The Grand Wrap 2013

Well, this is it.  This is officially the final post of the Seattle Seahawks 2013 Season.  From here on, all posts will be on other things, including, but not limited to, the Seahawks offseason, hating on the Oklahoma City basketball team, and possibly even crossword puzzles for people to ignore again — we will just have to see how it goes.  This is the Grand Wrap 2013.  Enjoy.

Now that the Super Bowl is over — the Seahawks won, if you missed it — we can try to answer reflective, impossible-to-satisfactorily-answer questions like “What the fuck am I supposed to do with my Sunday now?” and “Where do the 2013 Seahawks fit in historically?”  To the former, here’s a link to the 2014 Arena Football League schedule*.  To the latter, here’s a link to a really good Football Outsiders article that ranks teams historically.  If you don’t want to read it, I’ll give you the broad strokes: By the author’s estimation, the 2013 Seahawks are the 13th greatest team ever**, the 6th greatest champion ever, and the 4th greatest Super Bowl winner ever.  That’s pretty damn good.  As Seattle sports fans, we final have an all-time great team.

A few other thoughts about the article.

  • The 2013 Seahawks are the 16th greatest defensive team ever.  It might seem strange at first that they rank higher overall than they do defensively, given how dominant their defense was, but when you see some of the teams they leapfrog when offense is included, it makes sense.  For instance, the 1974 Steelers and the 2002 Buccaneers rate higher defensively than the 2013 Seahawks, but their offenses were below average, unlike Seattle’s which was a top-10 unit.
  • The 2012 Seahawks crack the top-20 all-time as well (18th).  It’s easy to forget how good the team was last year and how if not for one bad half (and one last minute defensive lapse) in Atlanta this could have been a Super Bowl repeat.
  • The three Super Bowl winners ahead of the ’13 Seahawks are the ’91 Washington team, the ’85 Bears, and the ’96 Packers.  No real surprises, except possibly the ’96 Packers.  Rarely do they get mentioned among the all-time great teams, but they should.  Brett Favre was at his MVP-winning apex, and the defense dominated with guys like Reggie White, LeRoy Butler, and ex-Seahawk (and future Super Bowl Eve john) Eugene Robinson.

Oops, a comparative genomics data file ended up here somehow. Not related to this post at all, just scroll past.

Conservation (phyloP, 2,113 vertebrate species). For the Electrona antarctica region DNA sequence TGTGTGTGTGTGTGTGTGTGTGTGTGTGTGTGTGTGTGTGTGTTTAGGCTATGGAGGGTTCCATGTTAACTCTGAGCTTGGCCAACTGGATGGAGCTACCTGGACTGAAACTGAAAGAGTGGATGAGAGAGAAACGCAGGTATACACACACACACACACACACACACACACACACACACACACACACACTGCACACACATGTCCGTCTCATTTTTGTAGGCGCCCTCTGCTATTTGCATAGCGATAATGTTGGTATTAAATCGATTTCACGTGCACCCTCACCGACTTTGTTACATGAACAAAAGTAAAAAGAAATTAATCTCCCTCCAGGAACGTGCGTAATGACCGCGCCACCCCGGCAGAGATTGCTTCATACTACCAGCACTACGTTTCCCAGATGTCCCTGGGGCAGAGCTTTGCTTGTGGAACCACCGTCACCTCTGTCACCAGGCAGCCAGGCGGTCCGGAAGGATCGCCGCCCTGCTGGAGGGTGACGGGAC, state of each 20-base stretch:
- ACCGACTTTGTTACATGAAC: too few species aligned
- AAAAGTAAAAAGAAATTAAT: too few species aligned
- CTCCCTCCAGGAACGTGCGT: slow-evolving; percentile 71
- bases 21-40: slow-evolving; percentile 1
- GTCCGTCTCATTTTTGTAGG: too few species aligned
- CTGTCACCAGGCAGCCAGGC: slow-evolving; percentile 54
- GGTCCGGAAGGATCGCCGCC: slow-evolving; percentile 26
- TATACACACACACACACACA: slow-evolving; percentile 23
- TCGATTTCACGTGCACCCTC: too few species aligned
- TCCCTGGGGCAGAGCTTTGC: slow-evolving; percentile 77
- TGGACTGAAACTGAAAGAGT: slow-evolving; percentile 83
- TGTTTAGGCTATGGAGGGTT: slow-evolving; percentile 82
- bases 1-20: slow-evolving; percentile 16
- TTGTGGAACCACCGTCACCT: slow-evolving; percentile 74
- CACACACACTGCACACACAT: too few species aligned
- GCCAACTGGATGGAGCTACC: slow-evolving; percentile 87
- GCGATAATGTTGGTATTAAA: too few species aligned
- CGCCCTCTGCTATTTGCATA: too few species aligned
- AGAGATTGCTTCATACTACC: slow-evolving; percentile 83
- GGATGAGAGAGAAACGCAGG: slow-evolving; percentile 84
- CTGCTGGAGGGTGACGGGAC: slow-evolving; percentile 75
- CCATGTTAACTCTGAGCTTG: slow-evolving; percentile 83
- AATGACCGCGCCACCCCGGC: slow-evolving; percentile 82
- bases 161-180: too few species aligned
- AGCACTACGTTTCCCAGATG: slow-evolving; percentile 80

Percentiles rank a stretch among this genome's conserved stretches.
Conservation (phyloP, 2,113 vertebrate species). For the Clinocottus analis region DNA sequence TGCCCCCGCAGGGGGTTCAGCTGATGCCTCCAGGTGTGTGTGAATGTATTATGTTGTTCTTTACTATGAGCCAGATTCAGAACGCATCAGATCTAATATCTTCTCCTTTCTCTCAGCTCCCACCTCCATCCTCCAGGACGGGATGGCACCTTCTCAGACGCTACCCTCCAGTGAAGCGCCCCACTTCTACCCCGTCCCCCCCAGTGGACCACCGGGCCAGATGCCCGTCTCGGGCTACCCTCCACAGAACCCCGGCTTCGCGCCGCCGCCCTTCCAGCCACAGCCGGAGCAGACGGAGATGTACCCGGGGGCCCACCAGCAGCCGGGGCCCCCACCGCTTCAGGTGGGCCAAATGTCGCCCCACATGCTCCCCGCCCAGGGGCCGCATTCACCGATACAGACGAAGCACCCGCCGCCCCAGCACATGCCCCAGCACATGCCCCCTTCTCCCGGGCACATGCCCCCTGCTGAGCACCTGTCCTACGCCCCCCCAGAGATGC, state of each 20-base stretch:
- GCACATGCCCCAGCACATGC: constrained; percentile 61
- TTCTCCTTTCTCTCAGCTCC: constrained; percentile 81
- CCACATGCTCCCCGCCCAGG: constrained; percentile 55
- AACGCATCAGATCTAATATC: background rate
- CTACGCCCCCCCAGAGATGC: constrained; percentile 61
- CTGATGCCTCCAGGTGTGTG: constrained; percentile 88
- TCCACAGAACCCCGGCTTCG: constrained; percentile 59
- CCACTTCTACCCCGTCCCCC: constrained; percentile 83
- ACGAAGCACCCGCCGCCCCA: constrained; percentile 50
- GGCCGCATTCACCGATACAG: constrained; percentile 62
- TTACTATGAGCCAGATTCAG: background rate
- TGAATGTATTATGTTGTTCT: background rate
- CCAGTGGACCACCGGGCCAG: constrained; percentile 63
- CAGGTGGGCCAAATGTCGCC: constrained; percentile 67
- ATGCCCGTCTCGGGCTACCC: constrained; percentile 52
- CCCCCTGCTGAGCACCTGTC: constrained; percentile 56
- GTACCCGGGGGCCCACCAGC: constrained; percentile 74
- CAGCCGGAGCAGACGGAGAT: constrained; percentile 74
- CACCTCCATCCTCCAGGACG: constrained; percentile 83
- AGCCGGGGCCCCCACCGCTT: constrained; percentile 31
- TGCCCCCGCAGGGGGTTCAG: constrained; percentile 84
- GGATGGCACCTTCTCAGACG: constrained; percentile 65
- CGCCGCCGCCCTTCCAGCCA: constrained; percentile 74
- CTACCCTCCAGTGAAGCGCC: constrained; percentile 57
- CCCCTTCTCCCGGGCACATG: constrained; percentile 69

• The ’92 Seahawks are the lowest ranking passing team ever.  Ev–er.  This surprises no one who watched them play.  I once referred to Stan Gelbaugh, Kelly Stouffer, and Dan McGwire as the “Unholy Trinity of putrid signal callers”.  It’s an apt characterization.

*This is a joke, but once, during a particularly unbusy part of my life, I was in such a state of ennui after the NFL season ended that I decided to get really into arena football.  This lasted all of one half of one game.  Substituting the Arena League for the NFL is like trying to stave off a heroin addiction by eating poppy seed muffins.

**”Ever” in this case means since 1950, which is a reasonable approximation for ever, given how different the game is now from then.

This is pretty good.  The commentary is lame — I believe it’s catered to a less American football-savvy British audience — but the choreography is excellent.  Spot on.  They even get Malcolm Smith‘s non-dunk over the crossbars right.  Well done, chappies; well done indeed.

Like most Seahawks fans, I laughed at the picture of Marshawn Lynch reaching for a bottle of whiskey from The Duck.  But then I thought — What if Lynch actually has a problem with alcohol?  Then it’s not too funny.  He does have a pending DUI charge, after all.  I’m not saying he is an alcoholic — it sounds like he wasn’t even really drunk when he got that DUI — but I am saying that sometimes we chuckle at goofy behavior, and then we look back on it and realize we were laughing at something pretty serious.

It’s not a perfect analogy, but it was just a few years ago when we thought it was funny when a player stumbled around the field after getting “jacked up” or getting his “bell rung”.  And then we learned what chronic traumatic encephalopathy is and felt guilty.  I don’t want something similar to happen when news breaks ten years down the road that a beloved football player has had his life ruined by substance abuse.


Michael Sam is soon to be the first openly gay NFL player, and Seattle is being mentioned as a place where he could thrive.  This doesn’t mean anything other than the Seahawks organization is perceived as being stable (winning the Super Bowl will do that), and they could use another serviceable pass-rusher (who couldn’t?).  But it did make me ponder the possibility of Sam being drafted by the Seahawks.  It would be very cool, in my opinion.  The only potential downside is that it would create the opportunity for an athlete I respect to do or say something anti-gay; thus putting me in that awful sports fan bind of trying to justify rooting for somebody on-the-field while simultaneously disapproving of their personality off-the-field.  You can call it the Jerramy Stevens Conundrum (or if you’re into movies, you can replace Jerramy Stevens with Woody Allen).  My favorite football player as a kid long ago revealed himself as a homophobe (bigotry in the guise of “family values” or religious conviction is still bigotry); I’d rather not add another Steve Largent to my “athlete doublethink list”.

And by the way, to all the people posting comments on the Internet (yes, I know, it’s my fault for actually reading them) to the effect of Sam “just needs to shut up and play instead of stirring up a story in the media.”  You are wrong.  Michael Sam should not just shut up.  He is doing a very noble thing by coming out.  If every closeted American came out tomorrow, their combine gayness would overwhelm the remaining vestiges of homophobia in this country.  Everybody would have an openly gay loved one, and when you have an openly gay loved one, it’s a lot harder to treat gays as inferior citizens.